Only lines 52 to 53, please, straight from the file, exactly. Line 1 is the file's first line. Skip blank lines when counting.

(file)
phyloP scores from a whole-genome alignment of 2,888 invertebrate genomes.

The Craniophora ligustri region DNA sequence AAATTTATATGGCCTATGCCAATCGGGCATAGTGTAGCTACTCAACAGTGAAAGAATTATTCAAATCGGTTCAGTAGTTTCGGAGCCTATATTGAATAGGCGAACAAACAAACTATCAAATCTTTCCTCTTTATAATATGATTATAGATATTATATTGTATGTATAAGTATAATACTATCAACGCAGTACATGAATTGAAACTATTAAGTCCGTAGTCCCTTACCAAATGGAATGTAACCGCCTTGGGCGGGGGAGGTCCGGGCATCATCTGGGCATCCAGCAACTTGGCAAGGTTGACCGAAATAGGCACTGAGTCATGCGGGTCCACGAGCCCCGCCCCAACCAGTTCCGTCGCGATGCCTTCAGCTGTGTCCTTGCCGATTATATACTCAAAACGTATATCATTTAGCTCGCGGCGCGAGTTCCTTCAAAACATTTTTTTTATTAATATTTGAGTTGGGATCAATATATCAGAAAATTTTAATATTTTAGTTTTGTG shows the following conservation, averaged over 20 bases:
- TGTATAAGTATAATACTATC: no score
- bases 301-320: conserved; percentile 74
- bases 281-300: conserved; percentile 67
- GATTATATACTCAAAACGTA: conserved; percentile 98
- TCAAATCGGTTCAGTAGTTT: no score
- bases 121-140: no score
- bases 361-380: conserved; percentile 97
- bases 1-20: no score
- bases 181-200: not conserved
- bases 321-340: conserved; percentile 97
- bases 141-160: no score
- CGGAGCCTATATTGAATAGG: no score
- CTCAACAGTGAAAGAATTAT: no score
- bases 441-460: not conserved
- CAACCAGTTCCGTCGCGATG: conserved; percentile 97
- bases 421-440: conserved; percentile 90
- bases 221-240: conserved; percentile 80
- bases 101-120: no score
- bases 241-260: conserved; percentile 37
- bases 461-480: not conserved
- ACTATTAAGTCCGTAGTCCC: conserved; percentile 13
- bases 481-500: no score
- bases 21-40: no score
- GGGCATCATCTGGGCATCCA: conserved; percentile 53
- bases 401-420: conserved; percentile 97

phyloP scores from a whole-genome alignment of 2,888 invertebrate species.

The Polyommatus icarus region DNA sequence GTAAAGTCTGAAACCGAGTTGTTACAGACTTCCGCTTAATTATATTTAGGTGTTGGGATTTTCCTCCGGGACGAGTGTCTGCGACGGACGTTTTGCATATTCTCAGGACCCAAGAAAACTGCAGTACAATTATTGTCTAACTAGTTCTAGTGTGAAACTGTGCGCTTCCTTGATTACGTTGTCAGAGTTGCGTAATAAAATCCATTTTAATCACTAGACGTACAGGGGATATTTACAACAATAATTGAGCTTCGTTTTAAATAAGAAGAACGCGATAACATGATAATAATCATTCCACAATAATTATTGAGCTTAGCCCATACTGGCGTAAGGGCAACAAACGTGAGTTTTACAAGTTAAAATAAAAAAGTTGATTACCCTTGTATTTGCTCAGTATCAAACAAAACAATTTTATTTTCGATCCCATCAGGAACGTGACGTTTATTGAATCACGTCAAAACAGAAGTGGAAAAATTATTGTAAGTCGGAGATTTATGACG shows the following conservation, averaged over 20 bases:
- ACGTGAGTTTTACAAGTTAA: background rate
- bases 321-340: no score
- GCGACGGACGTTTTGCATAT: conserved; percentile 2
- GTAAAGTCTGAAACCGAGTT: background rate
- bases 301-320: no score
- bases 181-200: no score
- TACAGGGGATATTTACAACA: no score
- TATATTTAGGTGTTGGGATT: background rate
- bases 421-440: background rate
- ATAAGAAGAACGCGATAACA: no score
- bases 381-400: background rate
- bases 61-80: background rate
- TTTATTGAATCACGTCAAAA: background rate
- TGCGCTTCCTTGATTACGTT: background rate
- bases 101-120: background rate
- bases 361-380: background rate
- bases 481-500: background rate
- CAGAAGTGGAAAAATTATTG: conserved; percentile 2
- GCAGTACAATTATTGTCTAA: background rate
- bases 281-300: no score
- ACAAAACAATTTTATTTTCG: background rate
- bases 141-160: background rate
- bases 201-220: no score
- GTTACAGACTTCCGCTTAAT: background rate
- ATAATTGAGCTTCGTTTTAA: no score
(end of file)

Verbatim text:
- bases 201-220: no score
- GTTACAGACTTCCGCTTAAT: background rate